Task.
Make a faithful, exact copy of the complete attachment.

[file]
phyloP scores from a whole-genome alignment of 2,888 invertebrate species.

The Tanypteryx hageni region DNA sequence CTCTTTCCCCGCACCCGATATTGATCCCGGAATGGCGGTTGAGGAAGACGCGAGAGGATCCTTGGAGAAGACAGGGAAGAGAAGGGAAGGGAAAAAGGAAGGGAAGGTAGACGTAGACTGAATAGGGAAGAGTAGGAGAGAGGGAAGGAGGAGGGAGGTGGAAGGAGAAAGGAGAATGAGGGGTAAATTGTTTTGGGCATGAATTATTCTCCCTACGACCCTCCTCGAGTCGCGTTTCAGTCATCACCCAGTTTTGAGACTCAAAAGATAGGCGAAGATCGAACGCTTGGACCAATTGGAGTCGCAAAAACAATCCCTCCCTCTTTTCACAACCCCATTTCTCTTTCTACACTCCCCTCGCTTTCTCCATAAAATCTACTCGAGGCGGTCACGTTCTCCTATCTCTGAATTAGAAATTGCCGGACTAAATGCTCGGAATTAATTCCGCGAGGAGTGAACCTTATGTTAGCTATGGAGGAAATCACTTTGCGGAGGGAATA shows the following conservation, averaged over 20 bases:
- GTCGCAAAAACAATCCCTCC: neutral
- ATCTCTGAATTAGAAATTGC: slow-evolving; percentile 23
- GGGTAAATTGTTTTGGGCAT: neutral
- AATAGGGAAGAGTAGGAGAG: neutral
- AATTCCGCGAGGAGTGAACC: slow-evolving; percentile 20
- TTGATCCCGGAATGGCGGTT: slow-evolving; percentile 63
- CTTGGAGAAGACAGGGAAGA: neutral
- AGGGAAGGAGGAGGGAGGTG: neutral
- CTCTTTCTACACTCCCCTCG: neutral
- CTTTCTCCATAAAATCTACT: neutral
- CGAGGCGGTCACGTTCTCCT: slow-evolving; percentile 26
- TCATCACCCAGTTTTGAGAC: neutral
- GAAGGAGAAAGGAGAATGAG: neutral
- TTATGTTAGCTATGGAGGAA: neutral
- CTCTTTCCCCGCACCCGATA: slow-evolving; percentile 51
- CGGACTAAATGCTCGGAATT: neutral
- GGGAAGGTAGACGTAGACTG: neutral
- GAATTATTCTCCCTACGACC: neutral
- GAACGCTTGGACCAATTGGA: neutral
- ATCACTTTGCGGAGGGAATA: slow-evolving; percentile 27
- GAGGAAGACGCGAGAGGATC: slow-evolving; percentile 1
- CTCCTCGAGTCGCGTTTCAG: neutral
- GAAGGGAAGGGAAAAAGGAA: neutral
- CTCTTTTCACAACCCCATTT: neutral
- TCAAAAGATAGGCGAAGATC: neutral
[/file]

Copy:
phyloP scores from a whole-genome alignment of 2,888 invertebrate species.

The Tanypteryx hageni region DNA sequence CTCTTTCCCCGCACCCGATATTGATCCCGGAATGGCGGTTGAGGAAGACGCGAGAGGATCCTTGGAGAAGACAGGGAAGAGAAGGGAAGGGAAAAAGGAAGGGAAGGTAGACGTAGACTGAATAGGGAAGAGTAGGAGAGAGGGAAGGAGGAGGGAGGTGGAAGGAGAAAGGAGAATGAGGGGTAAATTGTTTTGGGCATGAATTATTCTCCCTACGACCCTCCTCGAGTCGCGTTTCAGTCATCACCCAGTTTTGAGACTCAAAAGATAGGCGAAGATCGAACGCTTGGACCAATTGGAGTCGCAAAAACAATCCCTCCCTCTTTTCACAACCCCATTTCTCTTTCTACACTCCCCTCGCTTTCTCCATAAAATCTACTCGAGGCGGTCACGTTCTCCTATCTCTGAATTAGAAATTGCCGGACTAAATGCTCGGAATTAATTCCGCGAGGAGTGAACCTTATGTTAGCTATGGAGGAAATCACTTTGCGGAGGGAATA shows the following conservation, averaged over 20 bases:
- GTCGCAAAAACAATCCCTCC: neutral
- ATCTCTGAATTAGAAATTGC: slow-evolving; percentile 23
- GGGTAAATTGTTTTGGGCAT: neutral
- AATAGGGAAGAGTAGGAGAG: neutral
- AATTCCGCGAGGAGTGAACC: slow-evolving; percentile 20
- TTGATCCCGGAATGGCGGTT: slow-evolving; percentile 63
- CTTGGAGAAGACAGGGAAGA: neutral
- AGGGAAGGAGGAGGGAGGTG: neutral
- CTCTTTCTACACTCCCCTCG: neutral
- CTTTCTCCATAAAATCTACT: neutral
- CGAGGCGGTCACGTTCTCCT: slow-evolving; percentile 26
- TCATCACCCAGTTTTGAGAC: neutral
- GAAGGAGAAAGGAGAATGAG: neutral
- TTATGTTAGCTATGGAGGAA: neutral
- CTCTTTCCCCGCACCCGATA: slow-evolving; percentile 51
- CGGACTAAATGCTCGGAATT: neutral
- GGGAAGGTAGACGTAGACTG: neutral
- GAATTATTCTCCCTACGACC: neutral
- GAACGCTTGGACCAATTGGA: neutral
- ATCACTTTGCGGAGGGAATA: slow-evolving; percentile 27
- GAGGAAGACGCGAGAGGATC: slow-evolving; percentile 1
- CTCCTCGAGTCGCGTTTCAG: neutral
- GAAGGGAAGGGAAAAAGGAA: neutral
- CTCTTTTCACAACCCCATTT: neutral
- TCAAAAGATAGGCGAAGATC: neutral